Russian police raid homes of opposition leaders


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MOSCOW — Russian police raided the homes of leading opposition figures early Monday, a day before a rally expected to draw tens of thousands to protest President Vladimir Putin’s rule.

Law enforcement officers rifled through papers, confiscated computer equipment and summoned protest leaders for questioning. Anti-corruption blogger Alexei Navalny, Left Front leader Sergei Udaltsov and Solidarity activist Ilya Yashin were among those targeted.


Searches were also being conducted at Navalny’s RosPil anti-corruption project and the home of Udaltsov’s parents, journalist Olga Romanova said late Monday.

The raids were linked to the violent clashes between police and protesters on May 6, when more than 400 people were detained in central Moscow, the government’s Investigative Committee said in a statement. Those demonstrations came the day before Putin was inaugurated.

Investigators instructed those targeted to report to Investigative Committee headquarters at 11 a.m. Tuesday, an hour before the planned start of an opposition march and rally dubbed “the March of Millions,” likely hindering their plans to participate.

Navalny posted comments and photos on the social networking site Twitter as police burst into his flat about 9 a.m.

‘They are searching my house. It’s about the mass disorder. They almost sawed down the door (in fact they did),” he wrote.

Social media have proved a powerful tool for opposition figures struggling to get their message across in the face of heavily censored state media.


Apart from Navalny’s home, police searched the residences of former Deputy Prime Minister Boris Nemtsov and TV presenter-turned-opposition activist Ksenia Sobchak, whose late father, Anatoly Sobchak, was mayor of St. Petersburg in the 1990s and Putin’s mentor.

At a hastily organized news conference, activists discussed the raids as well as preparations for Tuesday’s demonstration, the first major street protest since Putin’s inauguration for a new six-year term.

“Due to today’s raids, we expect even more people to attend tomorrow’s rally,” Sergei Parkhomenko, a journalist and protest co-organizer, told journalists.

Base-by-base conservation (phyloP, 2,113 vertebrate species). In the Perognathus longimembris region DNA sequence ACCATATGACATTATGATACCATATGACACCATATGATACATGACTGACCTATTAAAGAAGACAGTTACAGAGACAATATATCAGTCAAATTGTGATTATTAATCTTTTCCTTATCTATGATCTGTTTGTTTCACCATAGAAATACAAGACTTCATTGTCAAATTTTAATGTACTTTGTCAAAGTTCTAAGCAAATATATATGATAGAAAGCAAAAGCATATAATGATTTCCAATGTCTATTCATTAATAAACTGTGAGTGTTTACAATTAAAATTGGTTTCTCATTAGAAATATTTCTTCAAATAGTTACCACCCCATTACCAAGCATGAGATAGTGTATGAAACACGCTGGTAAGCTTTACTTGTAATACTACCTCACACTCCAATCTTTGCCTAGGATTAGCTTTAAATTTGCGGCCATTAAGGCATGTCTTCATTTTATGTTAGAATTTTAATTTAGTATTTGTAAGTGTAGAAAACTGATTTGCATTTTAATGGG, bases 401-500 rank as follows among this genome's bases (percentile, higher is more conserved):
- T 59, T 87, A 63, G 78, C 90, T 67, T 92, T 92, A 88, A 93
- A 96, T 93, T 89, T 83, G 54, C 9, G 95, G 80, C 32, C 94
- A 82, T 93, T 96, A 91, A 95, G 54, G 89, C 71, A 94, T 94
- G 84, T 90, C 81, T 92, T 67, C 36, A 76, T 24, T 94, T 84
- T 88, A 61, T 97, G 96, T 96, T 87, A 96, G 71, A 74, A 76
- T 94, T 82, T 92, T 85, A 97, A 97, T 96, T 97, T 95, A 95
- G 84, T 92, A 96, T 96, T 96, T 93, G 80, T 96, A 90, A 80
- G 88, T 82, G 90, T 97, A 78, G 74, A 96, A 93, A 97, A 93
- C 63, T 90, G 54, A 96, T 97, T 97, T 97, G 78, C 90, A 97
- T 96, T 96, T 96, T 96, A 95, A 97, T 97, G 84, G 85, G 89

Udaltsov also attended the conference in Solidarity’s offices and said police confiscated six bags of his belongings, mostly containing electronics.

Lawyers suggested that the grounds for the aggressive search tactics were questionable.

“I see the searches as an act of intimidation. It was not essential to search the opposition leaders’ flats in the middle of the public-holiday period,” Valery Borshchyov, a lawyer and activist for the Helsinki Group, said in an interview.

“This is demonstrative on the back of the rally law increasing fines for demonstrators that was recently passed,’ he added. ‘The authorities want to send a signal to frighten society, to show that everyone who violates the new law will be tried.”


On Friday, Putin signed into law controversial new legislation stipulating fines of up to $10,000 for participants and $30,000 for organizers involved in protests that are unauthorized, attract larger numbers than permitted, or cause damage or injury.

Opposition politicians in the State Duma, the lower house of parliament, reacted angrily to the raids, issuing an open letter in which they compared them to the actions of the tsarist secret police on the eve of the 1917 October Revolution.

“We believe that this could provoke an irreversible rise in social tension and close the path to constructive evolution of Russia’s political system,” politicians from the opposition Just Russia party wrote.

Similar searches were reported at the property of an activist from the nationalist Other Russia movement on Sunday.

Some analysts interpreted the latest government moves as an attempt to avoid a repeat of the May 6 violence, in which protesters and police hurled stones and asphalt at one another.

“The aim of these searches was to prevent further mass disorder,” said Sergei Markov, a Kremlin adviser and vice president of the Plekhanov University of Economics, adding that the searches were “legitimate.”


But Andrei Kortunov, president of the New Eurasia Foundation, a social development agency, said in an interview that the raids also reflect the authorities’ desire to tighten their grip on society, which has recently experienced something of a political awakening.

“The electoral cycle brought with it heightened political consciousness,’ he said of protests that began late last year with disputed elections for parliament. ‘Now that the elections are over, authorities want to return to life as normal.” But he said that the searches could further stoke the discontent. “Their actions may well lead to a radicalization of the protest movement,” he said.


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--Alexander Winning